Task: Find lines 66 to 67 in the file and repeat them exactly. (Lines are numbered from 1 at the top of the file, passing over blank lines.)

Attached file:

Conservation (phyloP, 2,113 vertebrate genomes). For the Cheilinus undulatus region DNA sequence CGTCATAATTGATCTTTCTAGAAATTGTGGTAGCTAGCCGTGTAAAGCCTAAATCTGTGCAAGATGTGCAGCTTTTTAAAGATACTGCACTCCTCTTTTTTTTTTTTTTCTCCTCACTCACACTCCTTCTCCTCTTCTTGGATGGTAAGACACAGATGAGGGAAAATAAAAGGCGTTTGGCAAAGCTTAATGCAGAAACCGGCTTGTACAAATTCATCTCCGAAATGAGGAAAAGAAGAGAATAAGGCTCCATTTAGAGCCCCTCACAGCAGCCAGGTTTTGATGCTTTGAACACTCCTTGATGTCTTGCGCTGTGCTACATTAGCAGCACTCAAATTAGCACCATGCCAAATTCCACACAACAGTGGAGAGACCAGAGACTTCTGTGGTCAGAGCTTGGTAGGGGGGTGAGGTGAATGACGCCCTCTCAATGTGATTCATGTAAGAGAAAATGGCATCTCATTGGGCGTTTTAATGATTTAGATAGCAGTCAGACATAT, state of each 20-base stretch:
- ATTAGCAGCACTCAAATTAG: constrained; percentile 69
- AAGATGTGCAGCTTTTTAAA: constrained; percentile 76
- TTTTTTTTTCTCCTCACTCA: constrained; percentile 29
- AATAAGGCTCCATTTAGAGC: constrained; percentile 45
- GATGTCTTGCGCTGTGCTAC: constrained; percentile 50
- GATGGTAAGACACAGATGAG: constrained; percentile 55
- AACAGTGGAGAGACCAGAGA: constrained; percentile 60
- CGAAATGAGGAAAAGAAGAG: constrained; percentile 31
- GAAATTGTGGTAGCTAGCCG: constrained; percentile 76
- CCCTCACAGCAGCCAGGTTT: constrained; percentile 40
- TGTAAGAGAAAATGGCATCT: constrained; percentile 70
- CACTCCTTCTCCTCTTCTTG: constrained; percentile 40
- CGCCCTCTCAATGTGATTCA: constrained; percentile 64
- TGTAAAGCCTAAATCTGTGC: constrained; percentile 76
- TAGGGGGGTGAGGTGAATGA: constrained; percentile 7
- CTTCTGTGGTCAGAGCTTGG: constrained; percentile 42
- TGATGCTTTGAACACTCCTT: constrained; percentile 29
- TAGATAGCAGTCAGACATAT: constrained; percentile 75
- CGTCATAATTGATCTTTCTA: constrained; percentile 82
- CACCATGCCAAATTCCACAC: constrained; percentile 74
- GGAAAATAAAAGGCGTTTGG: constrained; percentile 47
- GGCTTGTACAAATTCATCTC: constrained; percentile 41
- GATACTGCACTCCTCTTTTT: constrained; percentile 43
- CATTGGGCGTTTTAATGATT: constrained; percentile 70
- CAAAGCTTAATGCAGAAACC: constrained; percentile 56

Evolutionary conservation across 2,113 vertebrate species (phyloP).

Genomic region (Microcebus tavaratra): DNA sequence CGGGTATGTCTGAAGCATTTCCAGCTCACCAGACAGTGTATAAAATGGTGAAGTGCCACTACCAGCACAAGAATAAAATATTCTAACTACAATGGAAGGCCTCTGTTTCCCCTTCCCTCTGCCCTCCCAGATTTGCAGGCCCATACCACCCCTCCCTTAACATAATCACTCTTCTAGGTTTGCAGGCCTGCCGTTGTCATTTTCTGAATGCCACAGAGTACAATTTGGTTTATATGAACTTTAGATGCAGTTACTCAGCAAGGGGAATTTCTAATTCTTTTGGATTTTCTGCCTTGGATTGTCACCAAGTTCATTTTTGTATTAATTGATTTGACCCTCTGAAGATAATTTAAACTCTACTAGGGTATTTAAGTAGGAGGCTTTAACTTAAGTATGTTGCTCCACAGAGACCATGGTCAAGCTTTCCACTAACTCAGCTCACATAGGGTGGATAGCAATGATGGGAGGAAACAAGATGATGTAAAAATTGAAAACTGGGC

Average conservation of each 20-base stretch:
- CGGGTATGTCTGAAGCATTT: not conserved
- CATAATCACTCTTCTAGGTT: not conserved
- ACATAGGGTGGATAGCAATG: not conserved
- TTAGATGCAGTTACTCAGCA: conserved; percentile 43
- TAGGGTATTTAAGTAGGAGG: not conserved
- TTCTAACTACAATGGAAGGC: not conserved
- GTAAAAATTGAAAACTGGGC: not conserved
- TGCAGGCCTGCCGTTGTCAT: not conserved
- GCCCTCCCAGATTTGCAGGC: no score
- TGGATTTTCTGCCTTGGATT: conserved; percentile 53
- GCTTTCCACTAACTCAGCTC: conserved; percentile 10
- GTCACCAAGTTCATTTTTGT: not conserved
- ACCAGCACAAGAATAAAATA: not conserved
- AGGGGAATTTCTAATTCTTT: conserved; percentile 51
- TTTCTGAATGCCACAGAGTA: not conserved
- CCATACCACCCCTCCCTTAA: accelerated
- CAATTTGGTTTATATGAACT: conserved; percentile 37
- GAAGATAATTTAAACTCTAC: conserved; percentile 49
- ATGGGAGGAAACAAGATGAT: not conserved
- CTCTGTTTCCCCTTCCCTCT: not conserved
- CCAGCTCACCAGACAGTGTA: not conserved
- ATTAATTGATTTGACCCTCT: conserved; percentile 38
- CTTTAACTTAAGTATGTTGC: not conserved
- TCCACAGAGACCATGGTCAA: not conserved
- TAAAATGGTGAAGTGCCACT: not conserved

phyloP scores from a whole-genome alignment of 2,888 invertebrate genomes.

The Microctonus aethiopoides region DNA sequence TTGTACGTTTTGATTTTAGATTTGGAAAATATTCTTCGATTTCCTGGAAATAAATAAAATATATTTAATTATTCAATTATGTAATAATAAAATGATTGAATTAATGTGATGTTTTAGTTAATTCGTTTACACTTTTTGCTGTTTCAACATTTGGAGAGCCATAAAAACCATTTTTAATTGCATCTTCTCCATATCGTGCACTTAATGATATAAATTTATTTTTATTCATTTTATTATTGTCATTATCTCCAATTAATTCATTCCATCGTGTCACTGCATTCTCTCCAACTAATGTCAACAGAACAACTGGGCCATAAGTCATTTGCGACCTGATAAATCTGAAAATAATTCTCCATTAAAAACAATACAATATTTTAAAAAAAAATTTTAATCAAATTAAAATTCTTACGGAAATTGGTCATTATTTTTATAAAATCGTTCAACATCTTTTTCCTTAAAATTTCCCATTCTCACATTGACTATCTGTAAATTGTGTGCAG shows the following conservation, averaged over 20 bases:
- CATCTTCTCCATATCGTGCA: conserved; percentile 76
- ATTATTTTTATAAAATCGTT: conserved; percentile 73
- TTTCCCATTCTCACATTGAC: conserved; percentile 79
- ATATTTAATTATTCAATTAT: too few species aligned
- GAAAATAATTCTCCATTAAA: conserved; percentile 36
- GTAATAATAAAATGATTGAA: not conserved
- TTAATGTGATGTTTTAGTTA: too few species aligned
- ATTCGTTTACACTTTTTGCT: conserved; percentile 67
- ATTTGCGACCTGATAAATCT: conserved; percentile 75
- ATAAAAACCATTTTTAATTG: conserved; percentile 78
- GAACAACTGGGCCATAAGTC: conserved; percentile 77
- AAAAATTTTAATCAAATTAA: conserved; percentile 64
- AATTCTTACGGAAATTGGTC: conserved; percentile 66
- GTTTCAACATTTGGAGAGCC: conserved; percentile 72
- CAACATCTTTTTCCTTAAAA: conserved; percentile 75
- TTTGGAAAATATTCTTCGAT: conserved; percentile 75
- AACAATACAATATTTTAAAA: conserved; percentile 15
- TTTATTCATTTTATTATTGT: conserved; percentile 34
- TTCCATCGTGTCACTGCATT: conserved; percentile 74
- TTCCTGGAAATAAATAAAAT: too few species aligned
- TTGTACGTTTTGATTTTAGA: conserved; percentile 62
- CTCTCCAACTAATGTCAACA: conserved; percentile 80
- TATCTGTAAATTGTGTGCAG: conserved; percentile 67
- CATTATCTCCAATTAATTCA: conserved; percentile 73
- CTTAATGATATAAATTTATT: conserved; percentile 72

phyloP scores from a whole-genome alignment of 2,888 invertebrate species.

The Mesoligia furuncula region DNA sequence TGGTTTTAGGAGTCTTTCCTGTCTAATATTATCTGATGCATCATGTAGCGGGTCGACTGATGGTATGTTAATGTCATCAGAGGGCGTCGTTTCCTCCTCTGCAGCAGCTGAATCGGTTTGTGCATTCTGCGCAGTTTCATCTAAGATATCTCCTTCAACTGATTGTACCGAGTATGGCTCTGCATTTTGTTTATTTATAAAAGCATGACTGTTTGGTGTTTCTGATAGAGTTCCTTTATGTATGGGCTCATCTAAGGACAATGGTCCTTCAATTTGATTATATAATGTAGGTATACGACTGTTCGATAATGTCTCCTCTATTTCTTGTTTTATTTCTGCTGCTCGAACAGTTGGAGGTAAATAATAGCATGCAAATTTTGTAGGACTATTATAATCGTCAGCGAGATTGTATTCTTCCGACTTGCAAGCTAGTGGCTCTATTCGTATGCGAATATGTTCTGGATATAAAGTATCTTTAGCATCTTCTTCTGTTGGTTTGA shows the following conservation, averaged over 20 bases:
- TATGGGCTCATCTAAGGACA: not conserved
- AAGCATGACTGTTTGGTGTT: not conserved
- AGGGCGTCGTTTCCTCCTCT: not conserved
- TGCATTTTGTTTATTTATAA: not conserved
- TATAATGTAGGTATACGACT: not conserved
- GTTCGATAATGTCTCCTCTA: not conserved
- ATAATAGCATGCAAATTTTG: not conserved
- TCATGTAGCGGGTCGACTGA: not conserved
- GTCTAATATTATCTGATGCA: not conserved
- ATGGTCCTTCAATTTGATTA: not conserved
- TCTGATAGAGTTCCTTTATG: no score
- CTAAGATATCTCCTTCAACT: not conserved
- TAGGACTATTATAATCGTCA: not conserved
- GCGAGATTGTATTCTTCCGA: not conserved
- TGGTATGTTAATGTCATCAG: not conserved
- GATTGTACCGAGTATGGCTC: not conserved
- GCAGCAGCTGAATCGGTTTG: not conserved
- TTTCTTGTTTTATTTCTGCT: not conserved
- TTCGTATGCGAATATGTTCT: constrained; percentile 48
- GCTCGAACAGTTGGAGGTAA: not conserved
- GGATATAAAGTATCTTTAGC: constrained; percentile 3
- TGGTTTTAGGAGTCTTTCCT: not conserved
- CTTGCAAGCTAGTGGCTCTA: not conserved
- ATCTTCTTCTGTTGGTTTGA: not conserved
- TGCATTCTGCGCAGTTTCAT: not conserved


- ATAAAAACCATTTTTAATTG: conserved; percentile 78
- GAACAACTGGGCCATAAGTC: conserved; percentile 77